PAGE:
Tuesday, April 28, 2009

Finding What You Need to Learn

Every job, from garbage collector, to accountant, to professional football player, entails a certain set of skills that need to be learned. That's just the basics. To get really good at your job you have to work on those skills and take them to a whole new level. In sports even professional athletes run through drills to continually practice, and improve, even the most basic skills. In business, those drills are missing.

In the military, units will go through complete missions in real-time just to make sure they have it down. And they should. Lives are at stake. How often does your sales force practice their presentations with a hostile audience? When was the last time your IT department simulated a complete catastrophe to test your disaster recovery plan? So, how do you know if it's actually going to work? The time to find out is not when it happens. In fact, you should be training your staff so that the real thing seems like a walk in the park! How many people have quit your company because your training program is too hard? Why not?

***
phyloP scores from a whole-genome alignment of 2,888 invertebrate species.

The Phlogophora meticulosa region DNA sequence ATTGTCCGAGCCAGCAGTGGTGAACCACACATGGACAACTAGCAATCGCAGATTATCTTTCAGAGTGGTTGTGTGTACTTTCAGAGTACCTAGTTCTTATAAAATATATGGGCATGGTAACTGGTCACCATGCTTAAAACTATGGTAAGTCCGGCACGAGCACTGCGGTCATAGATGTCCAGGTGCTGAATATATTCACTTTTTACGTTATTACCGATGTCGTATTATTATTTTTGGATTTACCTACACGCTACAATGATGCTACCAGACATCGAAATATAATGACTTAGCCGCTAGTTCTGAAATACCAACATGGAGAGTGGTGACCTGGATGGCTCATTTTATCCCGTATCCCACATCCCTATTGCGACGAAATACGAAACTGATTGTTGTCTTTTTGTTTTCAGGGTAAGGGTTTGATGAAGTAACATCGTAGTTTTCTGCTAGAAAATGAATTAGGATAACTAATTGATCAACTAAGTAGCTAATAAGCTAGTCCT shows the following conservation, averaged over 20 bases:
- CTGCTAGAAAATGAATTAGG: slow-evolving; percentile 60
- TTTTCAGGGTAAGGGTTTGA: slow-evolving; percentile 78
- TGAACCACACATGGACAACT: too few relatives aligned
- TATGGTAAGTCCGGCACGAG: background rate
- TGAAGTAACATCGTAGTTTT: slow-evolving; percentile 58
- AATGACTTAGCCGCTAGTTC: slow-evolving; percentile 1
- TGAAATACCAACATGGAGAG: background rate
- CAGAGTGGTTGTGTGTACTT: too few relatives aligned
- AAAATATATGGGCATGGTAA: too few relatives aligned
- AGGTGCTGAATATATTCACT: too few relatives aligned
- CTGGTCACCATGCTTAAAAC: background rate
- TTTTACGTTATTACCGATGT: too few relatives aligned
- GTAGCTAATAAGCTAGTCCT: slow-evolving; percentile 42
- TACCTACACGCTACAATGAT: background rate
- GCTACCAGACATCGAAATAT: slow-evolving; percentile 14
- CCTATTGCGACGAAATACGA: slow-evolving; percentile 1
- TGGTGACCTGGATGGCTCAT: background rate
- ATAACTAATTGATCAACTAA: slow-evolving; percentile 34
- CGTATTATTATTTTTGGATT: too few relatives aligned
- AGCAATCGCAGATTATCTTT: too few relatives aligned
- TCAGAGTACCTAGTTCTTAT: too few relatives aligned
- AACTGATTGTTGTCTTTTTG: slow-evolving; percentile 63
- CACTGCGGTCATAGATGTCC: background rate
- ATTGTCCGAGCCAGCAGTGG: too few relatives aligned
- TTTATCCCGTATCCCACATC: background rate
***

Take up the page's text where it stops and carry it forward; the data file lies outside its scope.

Every job has a certain set of skills that are required to do that job. Identify those skills and then drill them into you and your staff. Find a coach. You need to get instant feedback to know what you're doing right, what you're doing wrong and what you need to do to fix it. Training should not be a one week a year endeavor. Training should be going on daily.

At the 2008 Summer Olympics Michael Phelps was only in the water for 24:50.18. That's the total time he was in the water, preliminary heats, semi-finals and finals. It took him less than half an hour to win 8 Gold Medals. It took very little time for the payoff. Now, go look at his training schedule…Do you even remotely train that hard for your job?

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